`. . . . . By custodial interrogation, we mean questioning initiated by law enforcement officers after a person has been taken into custody or otherwise deprived of his freedom of action in any significant way. . . . . .[T]here can be no doubt that the Fifth Amendment privilege is available outside of criminal court proceedings and serves to protect persons in all settings in which their freedom of action is curtailed in any significant way from being compelled to incriminate themselves.' "Wilkerson v. State, 50 Ala.App. 150, 277 So. 2d 423.

It, therefore, appears that it was a spontaneous statement made before the appellant was in custody, suspected of the crime of murder, or restrained of his freedom in any manner and that it was not necessary that he be given the Miranda warnings or rights. It further appears that this statement or confession by the appellant is not the subject of challenge as to its admissibility into evidence.

However, subsequent to this statement made to Officer Steadman, the homicide detectives were called to the scene and he was questioned by one or more of them. The appellant complains that though he was given the so called Miranda warning that it did not comply in full with the requirement laid down by the Supreme Court in that he was not advised that he was entitled to have a lawyer present during interrogation if he so desired. In response to the questioning of the homicide detectives, it appears from the evidence that the appellant made a second statement substantially as follows: "The only thing I want to tell you is I shot her before she had a chance to shoot me." This statement was admitted into evidence over the objection of appellant.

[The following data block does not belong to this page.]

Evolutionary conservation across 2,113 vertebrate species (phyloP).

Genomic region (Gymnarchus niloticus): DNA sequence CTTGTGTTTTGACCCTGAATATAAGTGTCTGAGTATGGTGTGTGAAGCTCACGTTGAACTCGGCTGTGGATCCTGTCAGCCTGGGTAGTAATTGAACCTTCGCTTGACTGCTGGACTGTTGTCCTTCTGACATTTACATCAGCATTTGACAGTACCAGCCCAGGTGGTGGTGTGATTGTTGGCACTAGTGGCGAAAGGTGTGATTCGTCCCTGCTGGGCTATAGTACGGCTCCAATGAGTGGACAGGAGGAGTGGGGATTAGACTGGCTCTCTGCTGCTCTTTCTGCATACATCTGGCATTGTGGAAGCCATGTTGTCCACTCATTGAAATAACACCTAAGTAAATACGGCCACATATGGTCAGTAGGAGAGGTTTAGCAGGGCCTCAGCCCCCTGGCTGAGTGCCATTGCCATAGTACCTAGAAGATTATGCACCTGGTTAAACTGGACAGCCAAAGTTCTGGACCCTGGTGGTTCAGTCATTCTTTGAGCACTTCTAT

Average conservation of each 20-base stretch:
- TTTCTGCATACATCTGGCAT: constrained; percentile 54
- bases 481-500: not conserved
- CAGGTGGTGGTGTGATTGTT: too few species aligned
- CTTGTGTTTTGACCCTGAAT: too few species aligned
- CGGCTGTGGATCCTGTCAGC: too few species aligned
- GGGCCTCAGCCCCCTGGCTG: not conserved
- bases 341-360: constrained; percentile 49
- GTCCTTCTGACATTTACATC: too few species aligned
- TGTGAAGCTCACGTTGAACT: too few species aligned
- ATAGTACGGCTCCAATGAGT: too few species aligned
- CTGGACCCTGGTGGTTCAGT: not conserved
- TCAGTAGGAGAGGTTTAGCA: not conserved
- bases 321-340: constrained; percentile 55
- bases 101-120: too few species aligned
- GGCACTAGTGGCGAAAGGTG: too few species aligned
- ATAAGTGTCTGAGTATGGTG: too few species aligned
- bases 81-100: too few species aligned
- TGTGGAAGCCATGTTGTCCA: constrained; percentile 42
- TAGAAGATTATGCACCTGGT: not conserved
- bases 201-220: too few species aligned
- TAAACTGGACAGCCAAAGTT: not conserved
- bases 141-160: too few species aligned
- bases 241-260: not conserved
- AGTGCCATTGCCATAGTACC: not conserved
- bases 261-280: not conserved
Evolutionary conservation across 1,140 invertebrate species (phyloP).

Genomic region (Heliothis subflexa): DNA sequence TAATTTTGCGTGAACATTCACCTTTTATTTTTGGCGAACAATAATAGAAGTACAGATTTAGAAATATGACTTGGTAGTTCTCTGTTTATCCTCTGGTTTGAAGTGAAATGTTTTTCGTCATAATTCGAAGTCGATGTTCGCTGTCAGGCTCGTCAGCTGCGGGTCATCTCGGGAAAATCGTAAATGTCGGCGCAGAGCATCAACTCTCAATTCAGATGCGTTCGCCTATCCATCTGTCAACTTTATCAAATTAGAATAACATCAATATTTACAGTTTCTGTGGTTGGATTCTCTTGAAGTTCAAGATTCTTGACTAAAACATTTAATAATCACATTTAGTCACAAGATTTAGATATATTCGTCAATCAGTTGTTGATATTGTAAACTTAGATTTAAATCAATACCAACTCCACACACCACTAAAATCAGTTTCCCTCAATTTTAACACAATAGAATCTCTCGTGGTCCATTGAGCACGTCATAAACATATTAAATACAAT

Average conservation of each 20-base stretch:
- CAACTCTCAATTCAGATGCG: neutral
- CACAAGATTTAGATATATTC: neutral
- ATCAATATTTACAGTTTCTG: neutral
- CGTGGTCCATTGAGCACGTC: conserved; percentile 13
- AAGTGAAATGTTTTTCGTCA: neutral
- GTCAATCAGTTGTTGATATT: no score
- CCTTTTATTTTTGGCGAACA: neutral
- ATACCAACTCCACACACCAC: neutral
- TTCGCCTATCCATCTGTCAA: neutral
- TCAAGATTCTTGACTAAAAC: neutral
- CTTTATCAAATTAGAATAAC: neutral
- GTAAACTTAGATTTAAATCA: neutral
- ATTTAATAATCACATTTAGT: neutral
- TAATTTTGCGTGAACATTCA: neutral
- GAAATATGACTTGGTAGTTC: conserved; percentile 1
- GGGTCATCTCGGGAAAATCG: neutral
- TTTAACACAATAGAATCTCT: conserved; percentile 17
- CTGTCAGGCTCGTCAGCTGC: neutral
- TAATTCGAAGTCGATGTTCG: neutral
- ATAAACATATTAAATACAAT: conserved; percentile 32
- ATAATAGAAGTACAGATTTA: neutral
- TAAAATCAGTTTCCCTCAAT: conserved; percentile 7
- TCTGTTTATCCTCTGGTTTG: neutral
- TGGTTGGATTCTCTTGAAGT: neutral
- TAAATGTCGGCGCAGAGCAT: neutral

It appears to us that the substance and meaning of the statement made to Officer Steadman and the second statement made *112 to the homicide detectives is the same. We, therefore, fail to see that any injury or prejudice to the appellant's rights resulted from the second statement, since the jury had the benefit of the first one.

It further appears that there was other evidence to establish the corpus delicti and to corroborate the admission of the second statement when it was offered into evidence at the trial.